Melatonin Inhibits mTOR-Dependent Autophagy during Liver Ischemia/Reperfusion

Jung-Woo Kang, Hong-Ik Cho, Sun-Mee Lee
2014 Cellular Physiology and Biochemistry  
This is an Open Access article licensed under the terms of the Creative Commons Attribution-NonCommercial 3.0 Unported license (CC BY-NC) (www.karger.com/OA-license), applicable to the online version of the article only. Distribution permitted for non-commercial purposes only. ; a These authors contributed equally to this work. Abstract Background: Autophagy is a self-digestion system responsible for maintaining cellular homeostasis and interacts with reactive oxygen species produced during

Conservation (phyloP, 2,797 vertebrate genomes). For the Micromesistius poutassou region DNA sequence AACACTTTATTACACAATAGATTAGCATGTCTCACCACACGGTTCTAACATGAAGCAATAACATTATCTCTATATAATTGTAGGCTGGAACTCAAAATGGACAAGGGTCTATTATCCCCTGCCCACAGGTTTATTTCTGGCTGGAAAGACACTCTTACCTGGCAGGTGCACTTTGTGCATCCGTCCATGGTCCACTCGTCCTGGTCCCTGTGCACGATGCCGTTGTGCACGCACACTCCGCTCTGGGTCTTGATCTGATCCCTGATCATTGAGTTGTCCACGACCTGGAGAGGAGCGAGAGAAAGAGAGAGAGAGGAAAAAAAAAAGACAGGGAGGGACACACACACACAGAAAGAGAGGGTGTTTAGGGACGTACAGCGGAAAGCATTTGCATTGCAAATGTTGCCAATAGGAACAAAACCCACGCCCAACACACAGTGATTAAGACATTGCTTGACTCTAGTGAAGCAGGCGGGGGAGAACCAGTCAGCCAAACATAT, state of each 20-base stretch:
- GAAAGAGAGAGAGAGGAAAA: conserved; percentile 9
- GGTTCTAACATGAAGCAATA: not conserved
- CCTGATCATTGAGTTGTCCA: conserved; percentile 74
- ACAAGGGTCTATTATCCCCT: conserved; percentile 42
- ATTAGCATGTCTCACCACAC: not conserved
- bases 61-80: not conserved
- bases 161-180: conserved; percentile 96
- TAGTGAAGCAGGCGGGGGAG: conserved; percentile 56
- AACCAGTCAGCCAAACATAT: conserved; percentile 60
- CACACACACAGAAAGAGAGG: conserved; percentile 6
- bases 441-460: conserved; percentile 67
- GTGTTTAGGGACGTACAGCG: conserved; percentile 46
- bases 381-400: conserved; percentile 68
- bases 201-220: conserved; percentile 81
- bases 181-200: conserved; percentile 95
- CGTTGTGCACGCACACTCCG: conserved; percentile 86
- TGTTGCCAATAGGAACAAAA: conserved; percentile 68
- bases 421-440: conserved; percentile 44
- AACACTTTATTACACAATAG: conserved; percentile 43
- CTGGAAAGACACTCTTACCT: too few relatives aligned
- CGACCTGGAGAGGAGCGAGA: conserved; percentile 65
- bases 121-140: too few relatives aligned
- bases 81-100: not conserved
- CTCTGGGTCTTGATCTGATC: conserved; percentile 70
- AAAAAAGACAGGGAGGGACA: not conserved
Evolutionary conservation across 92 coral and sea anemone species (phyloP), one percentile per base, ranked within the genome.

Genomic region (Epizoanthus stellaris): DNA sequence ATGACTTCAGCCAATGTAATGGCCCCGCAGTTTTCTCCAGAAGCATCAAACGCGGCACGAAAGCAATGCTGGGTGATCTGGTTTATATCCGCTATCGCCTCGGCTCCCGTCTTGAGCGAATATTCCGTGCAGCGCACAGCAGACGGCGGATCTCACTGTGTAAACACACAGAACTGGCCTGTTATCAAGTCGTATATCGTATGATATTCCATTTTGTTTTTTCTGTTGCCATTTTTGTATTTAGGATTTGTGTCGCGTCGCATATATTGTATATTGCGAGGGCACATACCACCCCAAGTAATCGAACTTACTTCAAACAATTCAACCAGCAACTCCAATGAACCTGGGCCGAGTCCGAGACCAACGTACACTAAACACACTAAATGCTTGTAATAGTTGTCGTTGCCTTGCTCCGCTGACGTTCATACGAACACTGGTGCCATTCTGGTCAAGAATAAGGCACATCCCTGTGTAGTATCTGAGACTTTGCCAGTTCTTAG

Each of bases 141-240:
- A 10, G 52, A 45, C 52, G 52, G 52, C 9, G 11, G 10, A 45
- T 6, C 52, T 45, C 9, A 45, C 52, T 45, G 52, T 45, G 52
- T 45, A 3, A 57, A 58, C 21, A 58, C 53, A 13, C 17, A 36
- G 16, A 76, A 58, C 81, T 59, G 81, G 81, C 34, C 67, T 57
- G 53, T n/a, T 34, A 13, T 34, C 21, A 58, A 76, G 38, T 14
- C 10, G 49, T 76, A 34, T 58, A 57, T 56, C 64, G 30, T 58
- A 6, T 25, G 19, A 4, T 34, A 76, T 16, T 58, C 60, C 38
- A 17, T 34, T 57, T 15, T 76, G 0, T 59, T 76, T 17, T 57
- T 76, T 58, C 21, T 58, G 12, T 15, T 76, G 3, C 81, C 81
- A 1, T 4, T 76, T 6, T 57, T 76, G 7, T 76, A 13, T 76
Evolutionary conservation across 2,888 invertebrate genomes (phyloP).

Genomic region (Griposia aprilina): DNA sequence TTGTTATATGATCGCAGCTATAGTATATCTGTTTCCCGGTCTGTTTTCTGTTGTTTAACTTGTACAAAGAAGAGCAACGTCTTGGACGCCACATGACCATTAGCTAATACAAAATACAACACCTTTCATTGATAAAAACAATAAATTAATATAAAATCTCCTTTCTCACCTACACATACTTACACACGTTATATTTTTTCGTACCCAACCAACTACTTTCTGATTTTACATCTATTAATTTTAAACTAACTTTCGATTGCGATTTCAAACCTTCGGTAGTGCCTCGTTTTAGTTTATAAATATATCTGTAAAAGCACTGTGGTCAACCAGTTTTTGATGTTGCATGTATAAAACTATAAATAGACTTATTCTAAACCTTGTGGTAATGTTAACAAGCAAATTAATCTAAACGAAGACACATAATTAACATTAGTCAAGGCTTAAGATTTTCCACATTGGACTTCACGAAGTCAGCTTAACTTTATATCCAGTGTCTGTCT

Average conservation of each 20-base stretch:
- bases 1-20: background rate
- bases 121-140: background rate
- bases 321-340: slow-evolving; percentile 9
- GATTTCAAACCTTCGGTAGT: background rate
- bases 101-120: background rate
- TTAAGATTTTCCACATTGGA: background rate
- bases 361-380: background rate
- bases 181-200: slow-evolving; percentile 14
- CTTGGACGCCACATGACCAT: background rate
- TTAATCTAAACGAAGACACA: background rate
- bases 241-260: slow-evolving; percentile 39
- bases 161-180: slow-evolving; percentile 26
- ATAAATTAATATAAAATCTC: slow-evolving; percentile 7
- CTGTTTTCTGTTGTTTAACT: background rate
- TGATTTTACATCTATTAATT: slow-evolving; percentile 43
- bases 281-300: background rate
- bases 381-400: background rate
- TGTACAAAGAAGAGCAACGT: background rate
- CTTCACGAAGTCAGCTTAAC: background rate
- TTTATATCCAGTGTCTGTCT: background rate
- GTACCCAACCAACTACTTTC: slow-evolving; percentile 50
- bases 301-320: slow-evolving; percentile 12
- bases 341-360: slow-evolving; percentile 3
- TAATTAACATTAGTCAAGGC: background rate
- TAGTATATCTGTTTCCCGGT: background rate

more » ... produced during ischemia/reperfusion liver I/R injury. In this study, we examined the cytoprotective mechanisms of MLT in liver I/R, Methods: Male C57BL/6 mice were subjected to 70% liver ischemia for 60 min followed by reperfusion. MLT (10 mg/kg, i.p.) was injected 15 min prior to ischemia and again immediately before reperfusion. Rapamycin (Rapa, 1 mg/kg, i.p.), which induces autophagy, was injected 1.5 h before ischemia. Results: of sequestosome1/p62. This increase was attenuated by MLT. Likewise, electron microscopic analysis showed that autophagic vacuoles were increased in livers of mice exposed to I/R, which was attenuated by MLT. I/R decreased phosphorylation of mammalian target of rapamycin (mTOR) and 4E-BP1 and 70S6K, downstream molecules of the mTOR pathway, but increased expression of calpain 1 and calpain 2. MLT attenuated the decrease in mTOR, 4E-BP1 and 70S6K phosphorylation. Pretreatment of Rapa reversed the effect of MLT on autophagic Conclusion: autophagy via activation of mTOR signaling, which may in turn contribute to its protective effects in liver I/R injury. Introduction Liver ischemia/reperfusion (I/R) injury is a complex and multifactorial pathophysiological process that is a commonly encountered in a variety of clinical events such as liver transplantation, tumor resection, and traumatic shock. Due to their high metabolic rate, liver cells are vulnerable to the deleterious effects of ischemia including ATP depletion and anoxia. A plethora of studies have shown that excessive production of reactive oxygen species (ROS) followed by reperfusion is the earliest and most important factor for cellular damage in liver I/R [1, 2], because ROS directly attack cellular molecules as well as indirectly recruit and activate pro-in lammatory mediators. ltimately, these detrimental events during I/R lead to both necrotic and apoptotic cell death [3] . Autophagy is a self-digestion process that is important for maintaining basal homeostasis against intrinsic and extrinsic stress. Autophagic lux is the dynamic process of autophagy in which cytosolic organelles and proteins are sequestered by double membrane structures termed autophagosomes, which are then delivered to lysosomes for the formation of autolysosomes that are subsequently degraded by proteases [4] . Autophagy functions as an adaptive response by which amino acids and fatty acids are recycled for ATP generation and cellular components leading to malfunction are removed. However, excessive activation of autophagy can be toxic and may cause cell death, which is called type II programmed cell death [5] . Oxidative stress was recently shown to activate starvation-induced autophagy, and conversely, autophagy can also play an important role in suppressing ROS production [6, 7] . This conundrum is further complicated by cross-talk and coordinated regulation between autophagy and other types of cell death under oxidative environments. Although the role of autophagy in I/R injury of various organs has recently been investigated, the exact function of autophagy appears to be model and organ dependent. In the kidneys and heart, autophagy is activated by I/R, with the function of increased autophagy having been reported as both protective and deleterious [8, 9] . In the liver, warm reperfusion injury is involved in the degeneration of hepatocytes, a process that is stimulated by autophagy [10] . Moreover, induction of autophagy is evident in normothermic liver I/R, observed in the form of simultaneous apoptosis and necrosis [11] . In contrast, Kim et al. [12] reported that impaired autophagy occurs in calpain 2-dependent mechanisms that lead to mitochondrial dysfunction in anoxic rat hepatocytes. Most recently, autophagy was shown to suppress ischemic liver damage by reducing ROS-induced necrosis [13] . Melatonin (MLT, N-acetyl-5-methoxytryptamine) is a lipophilic indole secreted by pineal and non-pineal cells that has potent anti-oxidant, anti-in lammatory, and anti-apoptotic properties [14] . We previously showed that MLT inhibits necrotic and apoptotic cell death in a rat model of liver I/R by alleviating levels of oxidative stress [15] . Recently, a protective role of MLT has been reported in cold liver I/R through suppression of endoplasmic reticulum (ER) stress and enhanced autophagy [16] . Although the effects of MLT on autophagy have been actively studied, the precise mechanism by which MLT regulates autophagy in liver I/R remains unclear. This study was designed to investigate the protective mechanism of MLT in liver I/R, focusing particularly on autophagic lux and associated signaling pathways. Materials and Methods Chemicals and antibodies MLT (M5250) and chloroquine (CQ) (C6628) were purchased from Sigma-Aldrich (St. Louis, MO, SA). Rapamycin (Rapa, 53123-88-9) was purchased from Calbiochem ( illerica, MA, SA). The following antibodies were purchased from Cell Signaling Technology (Danvers, MA, SA) eclin-1 (3738), Atg3 (3415), Atg7 (2631), p-mammalian target of rapamycin (mTOR) (Ser2448) (2971), p-4E-P1 (Ser65) (9451) and p-70S6K (Thr389) (9205). The following antibodies were purchased from Abcam (Cambridge, K) sequestosome 1 (SQSTM1)/p62 (ab56416), calpain 1 (ab49652) and calpain 2 (ab39168). Microtubule-25 Kang et al.: Melatonin Inhibits Autophagy in Ischemic Liver Cellular Physiology and Biochemistry Cellular Physiology and Biochemistry associated protein 1 light chain 3 (LC3)-II antibody (N 100-2220) was purchased from Novus iologicals (Littleton, CO, SA) and the -actin antibody (A5441) was purchased from Sigma-Aldrich. Animals All animals received care in compliance with the Principles of Laboratory Animal Care formulated by the National Institutes of Health (NIH publication No.86-23, revised 1985) and the guidelines of the Sungkyunkwan niversity Animal Care Committee. Male C57 L/6 mice weighing 22 to 24 g were obtained from Orient io Inc. (Seongnam, Korea) and were acclimati ed to the laboratory conditions at Sungkyunkwan niversity for at least one week prior to initiating experiments. Mice were maintained in a room with controlled temperature and humidity (25 ± 1°C and 55 ± 5%, respectively) and a 12-h light-dark cycle. The mice were fasted for 18 h prior to experiments and were provided with tap water ad libitum. 27 Kang et al.: Melatonin Inhibits Autophagy in Ischemic Liver Cellular Physiology and Biochemistry Cellular Physiology and Biochemistry Statistical analysis All results are presented as the mean ± S.E.M. The overall signi icance of the data was tested by two-way analysis of variance using the SPSS v.12.0 statistical software package (SPSS, Chicago, IL, SA). Differences between groups were considered statistically signi icant at p < 0.05 with appropriate onferroni corrections made for multiple comparisons. Results Time course of autophagy changes and hepatocellular damage during liver I/R Serum ALT activity in sham-operated animals remained at basal levels throughout the experimental period. Serum ALT activity was not different from those of sham-operated animals at the end of the ischemic period or immediately after reperfusion (0 h of reperfusion). Fig. 2. Time course of hepatic injury and autophagy changes during liver I/R. Serum ALT activity was measured after ischemia for 60-min and reperfusion for 0, 1, 5 or 24 h (A). Western blot analysis was performed to measure proteins levels of beclin-1 ( ), LC3-II/I (C) and SQSTM1/p62 (D). Results are presented as the mean ± S.E.M. of 6 to 8 mice per group. For comparison of proteins in different gels, an internal control was used. ** Signi icantly different (p < 0.01) from sham-operated animals. However, after reperfusion for 1 h, serum ALT activity increased to 2243.9 ± 272.5 /L and reached a peak of 6043.1 ± 401.0 /L after reperfusion for 5 h. Serum ALT then gradually declined to 2251.7 ± 221.1 /L after reperfusion for 24 h ( Fig. 2A) . At the end of the ischemic period, the protein levels of beclin-1 were similar to those of sham-operated animals. However, the levels of beclin-1 protein expression increased Fig. 3 . Effect of MLT on liver injury induced by I/R. MLT was administered 15 min prior to ischemia and directly before reperfusion. After reperfusion for 5 h, serum ALT and AST activities were measured (A). Representative H E staining (x200) with Su uki score ( ) and T NEL staining images and caspase-3 activity (C) are shown. Arrow heads indicate necrotic area. Apoptosis in liver sections was quanti ied by counting the number of T NEL-positive cells in random microscopic high-power elds (x100). Caspase-3 activity was measured in the cytosolic fraction. Levels of lipid peroxidation and the SH/ SS ratio were measured in liver tissue (D). Results are presented as the mean ± S.E.M. of 6 to 8 mice per group. * , ** Signi icantly different (p < 0.05, p < 0.01) from sham-operated animals. + , ++ Signi icantly different (p < 0.05, p < 0.01) from I/R animals, respectively. 30 Kang et al.: Melatonin Inhibits Autophagy in Ischemic Liver Cellular Physiology and Biochemistry Cellular Physiology and Biochemistry we analy ed the effect of MLT using a model of ischemia for 60 min followed by reperfusion for 5 h. Serum ALT and AST activities in sham-operated animals were 33.0 ± 3.1 /L and 74.5 ± 8.0 /L, respectively. MLT alone did not affect serum ALT and AST activities. After reperfusion for 5 h, serum ALT and AST activities signi icantly increased to 6504.1 ± 628.2 /L and 9706.3 ± 1000.1 /L, which were attenuated by MLT (3207.2 ± 450.8 /L and 5395.2 ± 820.2 /L, respectively) (Fig. 3A) . H E stained liver sections were evaluated for the degree of hepatocellular damage using the Su uki s criteria. The ischemic lobes in I/R animals showed severe necrosis, sinusoidal congestion and hepatocyte vacuoli ation (Su uki score 8.2 0.9). However, MLT treatment attenuated the Su uki score (5.3 0.4) (Fig. 3 ) . We also analy ed apoptosis by T NEL assay, analysis and representative images of which are shown in Fig. 3C . While no T NEL-positive cells were detected in sham-operated animals, the level of apoptosis induced by I/R was 62.0 ± 9.1%, which was decreased to 21.4 ± 3.7% after treatment with MLT. After 5 h of reperfusion, caspase-3 activity in the cytosolic fraction signi icantly increased (235.5 11.8 % of sham) and MLT attenuated this increase (157.9 14.6 % of sham). In the sham group, the level of MDA was 0.45 ± 0.06 nmol/mg protein. Following I/R, the level of MDA was signi icantly increased to 1.08 ± 0.13 nmol/mg protein. MLT attenuated the increase in MDA levels (0.69 ± 0.05 nmol/mg protein). The SH/ SS ratio in the sham animals were 23.4 ± 1.9. After reperfusion, the SH/ SS ratio decreased signi icantly to 6.5 ± 0.7, which was attenuated by MLT (15.7 ± 0.2) (Fig. 3D) . Effects of MLT on autophagic lux during liver I/R As shown in Fig. 4A , I/R caused a signi icant increase in the LC3-II/LC3-I ratio compared to that of sham-operated animals (549.5% of sham). MLT augmented the I/R-induced Fig. 5. Effect of MLT on calpains and the mTOR pathway during liver I/R. MLT was administered 15 min prior to ischemia and again directly before reperfusion. 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doi:10.1159/000356647 pmid:24401531 fatcat:z52iyavbnrfwxeg5zltin7sp7a